Monthly Archives: November 2015

Sermon on John 18:33-37 for the Feast of Christ the King, Nov. 22, 2015

According to the gospel of John at Jesus’ trial Pontius Pilate asked him a searching question—“Are you the king of the Jews?” And Jesus replied–“My kingdom is not from this world.” But that wasn’t good enough for Pilate and he pressed for a straight answer, “So you are a king then?”

Well, here we are again, beloved, after all these years. We’re both still alive, you and I, and I think we deserve congratulations for that, because staying alive is no mean feat in a world where literally everybody dies. And living in Florida, as my wife and I do, mortality is a fact that is continually being driven home to you–It isn’t easy staying alive in the Sunshine State. For one thing, everybody down there seems to pack a gun, and they shoot first and ask questions later. It’s the law. And the way they drive!  Oh, don’t get me started on the way they drive!

So cheers to you, and cheers to me, and three cheers for us both, beloved, for being among the quick and not the dead this morning. It is so good to see you all again! I can’t tell you how good it is!

I remarked to somebody recently that most of the people I know are dead now, and she said—Oh, surely that can’t be true. I replied–Oh, yes, but it is true. In all those churches where I was the pastor over all those years, I have known so many people who have passed beyond the veil, that those of my acquaintance who are still alive are more the exception than the rule.

But I still recognize those faithful departed, and they are still very present to me—especially at certain moments like this one.  I feel their presence around me here this morning—Raymond Davis, Dick Oetgen, Charlie Finley, Meg Gartelmann, Jim Pervier, Ben Tucker, Carr and Augusta Glover, Cornelia Rollins, Don Meyers, Shirley Brodley, Paul Senior and Miss Mary Ewaldsen, the Belle of Springfield, and so many more I could not begin to name them all. But you can name them, dozens more, without once pausing to catch your breath.

Because a church like this one is not just a gathering of the living—it is a digit–a finger or a toe–of the mystical body  of Christ—a communion of saints, composed of everyone, living and dead, who tried, with varying degrees of success, to follow Christ the King in this place in their own time.

So just pause and consider this congregation, the Lutheran Church of the Ascension, over your astonishing 275 years of life—-just pause and try to calculate how many thousands of souls have communed together here, how many have lived here in faith and  died here in hope.  Why, this morning, as the writer of the Book of Hebrews puts it, we are surrounded by a great cloud of witnesses as thick as molasses in January.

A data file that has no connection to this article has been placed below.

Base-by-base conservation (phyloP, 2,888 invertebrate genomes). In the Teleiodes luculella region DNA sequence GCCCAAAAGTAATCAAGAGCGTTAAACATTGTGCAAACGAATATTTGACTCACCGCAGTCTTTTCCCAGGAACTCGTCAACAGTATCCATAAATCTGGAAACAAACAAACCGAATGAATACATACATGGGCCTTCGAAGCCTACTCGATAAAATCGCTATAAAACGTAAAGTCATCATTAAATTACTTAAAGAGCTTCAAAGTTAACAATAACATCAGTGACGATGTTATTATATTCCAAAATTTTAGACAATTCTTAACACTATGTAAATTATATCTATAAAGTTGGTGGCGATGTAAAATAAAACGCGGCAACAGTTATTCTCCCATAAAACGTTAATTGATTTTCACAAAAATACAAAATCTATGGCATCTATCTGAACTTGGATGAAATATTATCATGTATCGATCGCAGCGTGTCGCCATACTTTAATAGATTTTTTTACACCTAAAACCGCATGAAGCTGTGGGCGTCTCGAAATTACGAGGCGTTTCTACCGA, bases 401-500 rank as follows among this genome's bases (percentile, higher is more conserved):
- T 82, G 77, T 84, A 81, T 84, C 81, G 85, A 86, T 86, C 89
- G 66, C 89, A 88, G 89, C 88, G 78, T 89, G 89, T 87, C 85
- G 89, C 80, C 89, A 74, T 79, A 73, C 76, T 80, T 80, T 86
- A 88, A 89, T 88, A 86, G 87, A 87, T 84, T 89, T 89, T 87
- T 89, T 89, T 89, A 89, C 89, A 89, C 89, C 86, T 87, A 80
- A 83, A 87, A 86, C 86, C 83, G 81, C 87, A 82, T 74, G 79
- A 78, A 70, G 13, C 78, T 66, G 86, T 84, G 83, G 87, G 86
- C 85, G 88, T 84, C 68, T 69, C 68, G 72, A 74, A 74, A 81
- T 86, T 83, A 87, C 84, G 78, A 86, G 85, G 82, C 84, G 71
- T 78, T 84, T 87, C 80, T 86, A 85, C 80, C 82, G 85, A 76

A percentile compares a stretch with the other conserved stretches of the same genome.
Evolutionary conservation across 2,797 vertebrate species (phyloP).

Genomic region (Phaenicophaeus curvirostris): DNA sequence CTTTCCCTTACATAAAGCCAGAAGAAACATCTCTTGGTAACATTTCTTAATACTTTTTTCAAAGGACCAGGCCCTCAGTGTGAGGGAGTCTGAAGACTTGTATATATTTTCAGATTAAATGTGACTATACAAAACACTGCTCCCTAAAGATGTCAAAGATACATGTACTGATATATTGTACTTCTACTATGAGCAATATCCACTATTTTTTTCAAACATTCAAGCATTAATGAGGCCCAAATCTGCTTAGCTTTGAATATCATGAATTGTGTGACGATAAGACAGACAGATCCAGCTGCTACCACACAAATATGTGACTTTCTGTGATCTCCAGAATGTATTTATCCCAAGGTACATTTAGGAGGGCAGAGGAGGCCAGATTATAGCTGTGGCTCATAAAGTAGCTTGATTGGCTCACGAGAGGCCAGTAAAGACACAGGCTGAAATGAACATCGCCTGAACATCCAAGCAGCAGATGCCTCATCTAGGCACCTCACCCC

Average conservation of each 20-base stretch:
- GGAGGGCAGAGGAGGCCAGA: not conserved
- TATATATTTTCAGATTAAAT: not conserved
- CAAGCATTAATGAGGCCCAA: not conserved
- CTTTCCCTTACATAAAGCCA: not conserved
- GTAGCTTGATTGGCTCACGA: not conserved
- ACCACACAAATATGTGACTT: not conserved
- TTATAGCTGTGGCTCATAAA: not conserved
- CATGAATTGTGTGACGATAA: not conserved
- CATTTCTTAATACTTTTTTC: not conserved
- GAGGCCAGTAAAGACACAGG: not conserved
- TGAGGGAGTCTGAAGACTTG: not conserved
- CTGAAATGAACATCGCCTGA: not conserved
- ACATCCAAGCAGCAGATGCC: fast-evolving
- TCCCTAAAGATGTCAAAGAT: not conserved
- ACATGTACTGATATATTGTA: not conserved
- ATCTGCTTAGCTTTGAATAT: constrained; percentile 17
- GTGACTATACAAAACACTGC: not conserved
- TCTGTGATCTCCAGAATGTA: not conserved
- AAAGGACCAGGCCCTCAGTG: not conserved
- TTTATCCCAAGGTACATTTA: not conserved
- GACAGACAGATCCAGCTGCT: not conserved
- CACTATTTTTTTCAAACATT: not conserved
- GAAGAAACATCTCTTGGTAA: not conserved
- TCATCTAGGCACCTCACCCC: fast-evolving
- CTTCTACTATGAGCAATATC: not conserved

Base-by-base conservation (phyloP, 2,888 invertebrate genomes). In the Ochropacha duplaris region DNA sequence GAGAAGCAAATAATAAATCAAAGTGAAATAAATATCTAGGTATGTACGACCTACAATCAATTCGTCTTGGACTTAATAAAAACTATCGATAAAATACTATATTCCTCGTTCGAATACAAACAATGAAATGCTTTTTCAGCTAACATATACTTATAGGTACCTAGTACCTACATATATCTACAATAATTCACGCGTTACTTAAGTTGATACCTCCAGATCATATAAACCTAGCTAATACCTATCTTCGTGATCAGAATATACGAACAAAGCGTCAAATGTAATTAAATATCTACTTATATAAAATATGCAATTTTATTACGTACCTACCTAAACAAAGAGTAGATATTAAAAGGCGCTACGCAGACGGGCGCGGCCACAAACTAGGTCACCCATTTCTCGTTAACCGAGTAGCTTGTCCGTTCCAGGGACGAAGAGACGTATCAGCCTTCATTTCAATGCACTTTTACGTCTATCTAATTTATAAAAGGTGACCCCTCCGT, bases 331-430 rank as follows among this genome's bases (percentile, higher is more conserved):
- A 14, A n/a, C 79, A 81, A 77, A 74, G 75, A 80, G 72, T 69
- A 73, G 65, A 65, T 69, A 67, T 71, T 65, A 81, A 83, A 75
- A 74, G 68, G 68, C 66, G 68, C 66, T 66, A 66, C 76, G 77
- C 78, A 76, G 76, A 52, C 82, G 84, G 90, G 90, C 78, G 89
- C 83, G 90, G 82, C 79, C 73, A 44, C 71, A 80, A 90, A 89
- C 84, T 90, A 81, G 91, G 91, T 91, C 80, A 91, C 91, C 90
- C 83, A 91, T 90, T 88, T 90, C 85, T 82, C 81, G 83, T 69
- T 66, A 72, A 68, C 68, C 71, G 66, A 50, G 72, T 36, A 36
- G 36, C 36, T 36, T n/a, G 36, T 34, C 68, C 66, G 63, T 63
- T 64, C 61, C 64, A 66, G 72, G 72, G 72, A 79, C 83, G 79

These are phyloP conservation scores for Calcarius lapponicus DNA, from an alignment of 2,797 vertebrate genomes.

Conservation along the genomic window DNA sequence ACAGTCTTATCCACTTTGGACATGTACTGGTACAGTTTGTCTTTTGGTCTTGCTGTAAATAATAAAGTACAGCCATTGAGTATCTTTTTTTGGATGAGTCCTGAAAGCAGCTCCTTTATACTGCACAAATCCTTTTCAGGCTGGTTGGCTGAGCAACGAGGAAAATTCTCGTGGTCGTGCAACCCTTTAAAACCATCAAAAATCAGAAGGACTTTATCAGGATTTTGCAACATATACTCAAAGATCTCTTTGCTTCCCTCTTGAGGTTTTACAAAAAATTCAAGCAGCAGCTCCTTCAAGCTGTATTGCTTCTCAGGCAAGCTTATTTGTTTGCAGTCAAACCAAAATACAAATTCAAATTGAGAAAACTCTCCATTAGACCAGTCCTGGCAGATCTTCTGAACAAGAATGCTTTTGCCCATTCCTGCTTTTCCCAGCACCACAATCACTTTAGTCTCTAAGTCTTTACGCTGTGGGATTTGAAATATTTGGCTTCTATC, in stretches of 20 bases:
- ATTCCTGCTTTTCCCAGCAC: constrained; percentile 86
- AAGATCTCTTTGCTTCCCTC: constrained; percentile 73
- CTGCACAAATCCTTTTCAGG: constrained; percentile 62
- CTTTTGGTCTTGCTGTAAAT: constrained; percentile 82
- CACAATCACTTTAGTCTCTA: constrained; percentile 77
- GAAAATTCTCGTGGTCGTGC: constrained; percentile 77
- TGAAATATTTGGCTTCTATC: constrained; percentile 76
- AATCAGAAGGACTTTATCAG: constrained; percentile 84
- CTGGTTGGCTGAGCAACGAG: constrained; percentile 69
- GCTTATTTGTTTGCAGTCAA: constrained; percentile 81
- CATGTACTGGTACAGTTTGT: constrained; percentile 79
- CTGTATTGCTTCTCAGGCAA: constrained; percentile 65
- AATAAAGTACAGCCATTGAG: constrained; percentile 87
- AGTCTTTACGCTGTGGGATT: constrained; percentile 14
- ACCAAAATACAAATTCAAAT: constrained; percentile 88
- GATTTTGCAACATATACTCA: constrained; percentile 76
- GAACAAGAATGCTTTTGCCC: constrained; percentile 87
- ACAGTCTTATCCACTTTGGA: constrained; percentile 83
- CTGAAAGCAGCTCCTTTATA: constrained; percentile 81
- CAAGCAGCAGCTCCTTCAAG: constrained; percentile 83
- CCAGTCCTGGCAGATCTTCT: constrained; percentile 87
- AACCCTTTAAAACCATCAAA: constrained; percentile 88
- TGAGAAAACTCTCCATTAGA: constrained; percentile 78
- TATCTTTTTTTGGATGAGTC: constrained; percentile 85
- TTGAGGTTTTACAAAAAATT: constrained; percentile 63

And then just pause and consider, beloved, what all those souls endured here and remained faithful—what plagues, wars, depressions, what divisions, scandals, and congregation free-for-alls, what bad times and good, good pastors and screw balls—the thought of it all simply boggles the mind.  And yet in spite of all that here we are again, beloved, after all these years.  It is nothing short of a miracle!

This church is not perfect–was not and never will be—but the angel of this church—and every congregation has an angel, a guardian spirit, a corporate identity and personality, the sum of all those living and dead who are a part of that church—the angel of the Lutheran Church of the Ascension is a warrior, the battered and battle-toughened veteran of many conflicts. And at certain times the angel of this church has been truly great, clothed with the Spirit from head to toe in fire. And since we are here together anyway this morning, beloved, it is worth considering what that true greatness means.

Because greatness is the subject of the gospel lesson for today—two kinds of greatness, each radically different from the other,  contrasted for us in the personalities of two quite different men.   We have before us the encounter between Jesus of Nazareth, who is on trial for his life, and Pontius Pilate, a man who would have cast his fleeting shadow across the stage of history and then vanished completely if he had not been the Roman governor of Palestine at the time of Jesus’ trial.

But because Jesus was crucified “under Pontius Pilate” we recall his name every single Sunday we say the Creed. He is remembered in perpetuity for his part in the greatest injustice ever committed. But what we forget is in his own time Pilate was a real person and a considerable one in his own right.